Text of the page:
For Dionna, Glover’s wife, reading Scripture keeps anxiety in check. “I may be a basket case here once he leaves the planet,” she told the interviewer. “I’m praying that I won’t be.” On Facebook, the family thanks supporters and requests prayer for the crew.
Dionna Glover is grateful for high-tech long-distance communications. “NASA has provided lots of opportunities for us to keep in touch, and I’m hoping we can still study together, worship together, and figure out ways to still do that as a family” during the mission, she says. For now, she and her daughters plan to continue worshiping virtually. “Once it’s safe,” she says, “we’ll return to in-person activities and in-person worship and Bible studies.”
For his interview with The Christian Chronicle, Glover wore a shirt featuring names of some prominent African Americans. When asked about patriotism and U.S. social issues, the astronaut says, “God doesn’t really have to have a concern for my patriotism, but I am an American, and we were blessed to be born in America.” Understanding “the legacy that we’re all a part of” is important, he adds. “I do think we have work to do in terms of making sure that a complete and entire whole story is told.”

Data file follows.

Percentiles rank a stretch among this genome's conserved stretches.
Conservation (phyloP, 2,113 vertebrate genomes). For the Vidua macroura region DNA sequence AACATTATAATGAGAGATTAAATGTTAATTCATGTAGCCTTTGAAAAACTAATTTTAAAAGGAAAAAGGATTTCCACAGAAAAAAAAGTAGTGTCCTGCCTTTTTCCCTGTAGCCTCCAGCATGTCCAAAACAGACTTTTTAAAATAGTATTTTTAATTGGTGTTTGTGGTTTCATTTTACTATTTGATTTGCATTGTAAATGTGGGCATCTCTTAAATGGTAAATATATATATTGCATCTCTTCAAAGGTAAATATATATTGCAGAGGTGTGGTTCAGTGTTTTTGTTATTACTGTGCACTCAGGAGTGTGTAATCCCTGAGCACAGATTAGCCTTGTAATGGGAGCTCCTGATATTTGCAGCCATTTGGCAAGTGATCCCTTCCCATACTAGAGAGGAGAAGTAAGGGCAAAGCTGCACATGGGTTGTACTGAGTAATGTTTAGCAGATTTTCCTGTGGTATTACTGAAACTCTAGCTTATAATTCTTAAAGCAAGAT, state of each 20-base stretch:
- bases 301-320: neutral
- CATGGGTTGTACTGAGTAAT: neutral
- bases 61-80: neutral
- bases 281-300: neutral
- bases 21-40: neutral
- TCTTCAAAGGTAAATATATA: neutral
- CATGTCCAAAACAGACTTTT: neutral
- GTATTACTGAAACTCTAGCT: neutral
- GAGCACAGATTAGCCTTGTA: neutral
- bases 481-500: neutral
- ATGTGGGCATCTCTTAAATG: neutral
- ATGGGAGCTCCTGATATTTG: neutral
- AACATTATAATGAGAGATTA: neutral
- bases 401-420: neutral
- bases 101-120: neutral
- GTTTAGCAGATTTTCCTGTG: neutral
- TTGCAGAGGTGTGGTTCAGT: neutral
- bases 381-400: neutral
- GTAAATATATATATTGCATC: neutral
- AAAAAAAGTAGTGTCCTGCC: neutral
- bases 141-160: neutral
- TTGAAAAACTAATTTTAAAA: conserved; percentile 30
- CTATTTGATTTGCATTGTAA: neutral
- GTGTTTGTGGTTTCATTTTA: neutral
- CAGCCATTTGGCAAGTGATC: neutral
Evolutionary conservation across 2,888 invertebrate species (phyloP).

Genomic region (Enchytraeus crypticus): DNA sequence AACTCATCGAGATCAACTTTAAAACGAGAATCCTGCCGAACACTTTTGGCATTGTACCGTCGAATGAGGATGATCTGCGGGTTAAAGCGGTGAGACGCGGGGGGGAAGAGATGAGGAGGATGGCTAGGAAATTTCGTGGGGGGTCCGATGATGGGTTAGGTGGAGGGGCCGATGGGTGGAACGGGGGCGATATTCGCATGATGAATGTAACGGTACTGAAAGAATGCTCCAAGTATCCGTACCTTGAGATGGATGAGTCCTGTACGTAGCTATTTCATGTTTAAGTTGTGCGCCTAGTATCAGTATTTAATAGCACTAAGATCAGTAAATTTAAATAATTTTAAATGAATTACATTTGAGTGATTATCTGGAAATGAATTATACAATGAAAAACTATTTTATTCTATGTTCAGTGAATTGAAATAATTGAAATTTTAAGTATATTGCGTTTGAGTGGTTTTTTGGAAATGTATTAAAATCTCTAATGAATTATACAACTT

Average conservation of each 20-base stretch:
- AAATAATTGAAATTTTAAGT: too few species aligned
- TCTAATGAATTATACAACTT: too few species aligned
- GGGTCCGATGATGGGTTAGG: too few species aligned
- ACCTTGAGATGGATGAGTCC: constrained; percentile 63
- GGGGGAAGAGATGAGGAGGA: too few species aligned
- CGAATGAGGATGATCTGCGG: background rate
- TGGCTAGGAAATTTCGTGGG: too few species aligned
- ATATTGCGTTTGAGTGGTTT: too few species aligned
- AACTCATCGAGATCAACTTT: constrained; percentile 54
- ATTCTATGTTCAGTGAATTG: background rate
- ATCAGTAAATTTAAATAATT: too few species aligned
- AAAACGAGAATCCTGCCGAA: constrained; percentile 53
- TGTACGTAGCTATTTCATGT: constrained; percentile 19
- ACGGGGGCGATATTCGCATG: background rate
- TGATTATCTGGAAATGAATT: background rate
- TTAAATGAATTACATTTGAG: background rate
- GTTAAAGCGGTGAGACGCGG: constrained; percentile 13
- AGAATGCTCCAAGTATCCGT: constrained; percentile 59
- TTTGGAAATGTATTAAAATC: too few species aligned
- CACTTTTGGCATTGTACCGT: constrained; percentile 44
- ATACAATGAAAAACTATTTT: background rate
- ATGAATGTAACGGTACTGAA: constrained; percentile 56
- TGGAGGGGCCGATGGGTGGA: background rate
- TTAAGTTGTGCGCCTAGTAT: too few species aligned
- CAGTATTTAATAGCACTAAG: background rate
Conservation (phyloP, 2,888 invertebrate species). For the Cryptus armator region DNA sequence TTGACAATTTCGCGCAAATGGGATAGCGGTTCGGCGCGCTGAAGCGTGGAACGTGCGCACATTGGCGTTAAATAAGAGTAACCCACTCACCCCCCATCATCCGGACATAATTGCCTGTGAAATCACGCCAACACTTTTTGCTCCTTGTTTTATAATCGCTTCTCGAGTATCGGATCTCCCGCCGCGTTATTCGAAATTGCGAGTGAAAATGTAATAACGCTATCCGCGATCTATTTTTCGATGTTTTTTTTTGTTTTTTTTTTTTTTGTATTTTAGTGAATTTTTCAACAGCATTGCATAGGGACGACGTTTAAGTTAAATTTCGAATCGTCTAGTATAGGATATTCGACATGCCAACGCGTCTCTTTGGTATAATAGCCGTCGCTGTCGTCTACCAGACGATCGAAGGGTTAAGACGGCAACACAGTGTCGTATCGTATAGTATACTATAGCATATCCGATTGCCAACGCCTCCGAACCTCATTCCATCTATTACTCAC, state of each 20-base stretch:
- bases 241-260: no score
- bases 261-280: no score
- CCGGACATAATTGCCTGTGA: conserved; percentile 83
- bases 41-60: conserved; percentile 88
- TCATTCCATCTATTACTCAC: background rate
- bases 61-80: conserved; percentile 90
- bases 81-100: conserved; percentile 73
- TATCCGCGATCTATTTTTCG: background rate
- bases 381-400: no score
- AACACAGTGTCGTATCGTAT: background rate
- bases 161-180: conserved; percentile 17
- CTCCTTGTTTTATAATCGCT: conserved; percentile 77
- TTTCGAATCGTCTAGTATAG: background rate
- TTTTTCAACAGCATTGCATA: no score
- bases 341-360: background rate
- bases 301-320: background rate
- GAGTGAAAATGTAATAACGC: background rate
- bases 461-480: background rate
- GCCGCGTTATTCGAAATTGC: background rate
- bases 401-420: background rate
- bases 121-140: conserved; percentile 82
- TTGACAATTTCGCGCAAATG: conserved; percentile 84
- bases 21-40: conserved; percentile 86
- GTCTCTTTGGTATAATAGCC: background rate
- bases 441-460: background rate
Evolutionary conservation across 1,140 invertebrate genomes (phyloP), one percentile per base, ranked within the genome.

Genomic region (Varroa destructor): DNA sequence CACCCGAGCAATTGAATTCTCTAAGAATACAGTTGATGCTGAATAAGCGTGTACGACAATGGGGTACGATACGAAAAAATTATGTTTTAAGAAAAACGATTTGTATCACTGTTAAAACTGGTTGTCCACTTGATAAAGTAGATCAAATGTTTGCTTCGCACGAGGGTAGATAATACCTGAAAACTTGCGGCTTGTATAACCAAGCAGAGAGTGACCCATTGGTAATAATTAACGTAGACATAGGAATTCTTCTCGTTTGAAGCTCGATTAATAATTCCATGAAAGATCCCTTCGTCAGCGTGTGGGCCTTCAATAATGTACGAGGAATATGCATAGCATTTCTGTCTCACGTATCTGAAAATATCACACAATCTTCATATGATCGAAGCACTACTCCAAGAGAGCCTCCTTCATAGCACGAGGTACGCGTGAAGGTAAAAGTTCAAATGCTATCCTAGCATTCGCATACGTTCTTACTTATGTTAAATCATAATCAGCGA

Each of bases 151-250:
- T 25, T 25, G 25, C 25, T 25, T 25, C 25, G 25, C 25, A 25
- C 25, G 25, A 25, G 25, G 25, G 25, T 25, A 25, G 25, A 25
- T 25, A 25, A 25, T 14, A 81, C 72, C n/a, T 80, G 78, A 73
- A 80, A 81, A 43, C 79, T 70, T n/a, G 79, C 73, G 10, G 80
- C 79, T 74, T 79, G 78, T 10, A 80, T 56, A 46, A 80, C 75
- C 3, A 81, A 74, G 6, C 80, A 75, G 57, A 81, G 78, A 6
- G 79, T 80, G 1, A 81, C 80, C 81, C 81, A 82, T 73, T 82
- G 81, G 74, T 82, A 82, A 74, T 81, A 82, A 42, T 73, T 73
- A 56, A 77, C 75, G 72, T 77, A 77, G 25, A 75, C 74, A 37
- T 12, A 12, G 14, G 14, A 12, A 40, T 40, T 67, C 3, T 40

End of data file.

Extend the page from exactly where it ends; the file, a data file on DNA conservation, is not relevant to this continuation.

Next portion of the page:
During tough times, such as 2020, Glover says, “We all need to lean on God, but we also need to lean on each other and be encouraging to one another.” The Bible contains “so many really simple lessons,” he says. “To love God first and foremost, to…have a healthy love of yourself, and then to love your brother as yourself. If all of us are doing that, so many of these other issues that we allow to divide us stop becoming barriers to relationships.”